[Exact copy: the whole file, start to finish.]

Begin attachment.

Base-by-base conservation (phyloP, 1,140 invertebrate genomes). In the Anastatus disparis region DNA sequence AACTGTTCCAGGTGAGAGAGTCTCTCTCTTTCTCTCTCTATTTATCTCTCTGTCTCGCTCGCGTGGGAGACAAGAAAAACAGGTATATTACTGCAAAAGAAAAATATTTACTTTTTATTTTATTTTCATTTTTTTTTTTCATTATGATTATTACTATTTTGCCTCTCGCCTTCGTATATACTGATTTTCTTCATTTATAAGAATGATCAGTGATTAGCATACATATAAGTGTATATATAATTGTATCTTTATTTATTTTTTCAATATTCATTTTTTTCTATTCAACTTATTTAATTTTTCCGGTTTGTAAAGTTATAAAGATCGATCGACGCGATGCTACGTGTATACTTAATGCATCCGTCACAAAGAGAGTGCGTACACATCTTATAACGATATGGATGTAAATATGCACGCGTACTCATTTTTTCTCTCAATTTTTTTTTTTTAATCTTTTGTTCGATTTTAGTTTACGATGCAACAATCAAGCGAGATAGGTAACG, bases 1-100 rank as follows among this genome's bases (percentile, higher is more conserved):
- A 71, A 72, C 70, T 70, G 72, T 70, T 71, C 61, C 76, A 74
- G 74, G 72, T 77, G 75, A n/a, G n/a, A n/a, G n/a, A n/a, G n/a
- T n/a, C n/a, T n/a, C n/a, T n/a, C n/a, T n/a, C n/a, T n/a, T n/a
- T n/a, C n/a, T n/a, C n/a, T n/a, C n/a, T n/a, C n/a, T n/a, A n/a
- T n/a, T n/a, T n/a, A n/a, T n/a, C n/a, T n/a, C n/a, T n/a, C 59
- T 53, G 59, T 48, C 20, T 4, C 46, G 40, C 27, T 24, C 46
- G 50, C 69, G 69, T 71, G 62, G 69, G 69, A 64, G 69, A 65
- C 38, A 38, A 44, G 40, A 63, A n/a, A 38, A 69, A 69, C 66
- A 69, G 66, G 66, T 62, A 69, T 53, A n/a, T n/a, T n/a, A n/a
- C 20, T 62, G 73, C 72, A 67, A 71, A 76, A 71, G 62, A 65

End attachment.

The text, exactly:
Base-by-base conservation (phyloP, 1,140 invertebrate genomes). In the Anastatus disparis region DNA sequence AACTGTTCCAGGTGAGAGAGTCTCTCTCTTTCTCTCTCTATTTATCTCTCTGTCTCGCTCGCGTGGGAGACAAGAAAAACAGGTATATTACTGCAAAAGAAAAATATTTACTTTTTATTTTATTTTCATTTTTTTTTTTCATTATGATTATTACTATTTTGCCTCTCGCCTTCGTATATACTGATTTTCTTCATTTATAAGAATGATCAGTGATTAGCATACATATAAGTGTATATATAATTGTATCTTTATTTATTTTTTCAATATTCATTTTTTTCTATTCAACTTATTTAATTTTTCCGGTTTGTAAAGTTATAAAGATCGATCGACGCGATGCTACGTGTATACTTAATGCATCCGTCACAAAGAGAGTGCGTACACATCTTATAACGATATGGATGTAAATATGCACGCGTACTCATTTTTTCTCTCAATTTTTTTTTTTTAATCTTTTGTTCGATTTTAGTTTACGATGCAACAATCAAGCGAGATAGGTAACG, bases 1-100 rank as follows among this genome's bases (percentile, higher is more conserved):
- A 71, A 72, C 70, T 70, G 72, T 70, T 71, C 61, C 76, A 74
- G 74, G 72, T 77, G 75, A n/a, G n/a, A n/a, G n/a, A n/a, G n/a
- T n/a, C n/a, T n/a, C n/a, T n/a, C n/a, T n/a, C n/a, T n/a, T n/a
- T n/a, C n/a, T n/a, C n/a, T n/a, C n/a, T n/a, C n/a, T n/a, A n/a
- T n/a, T n/a, T n/a, A n/a, T n/a, C n/a, T n/a, C n/a, T n/a, C 59
- T 53, G 59, T 48, C 20, T 4, C 46, G 40, C 27, T 24, C 46
- G 50, C 69, G 69, T 71, G 62, G 69, G 69, A 64, G 69, A 65
- C 38, A 38, A 44, G 40, A 63, A n/a, A 38, A 69, A 69, C 66
- A 69, G 66, G 66, T 62, A 69, T 53, A n/a, T n/a, T n/a, A n/a
- C 20, T 62, G 73, C 72, A 67, A 71, A 76, A 71, G 62, A 65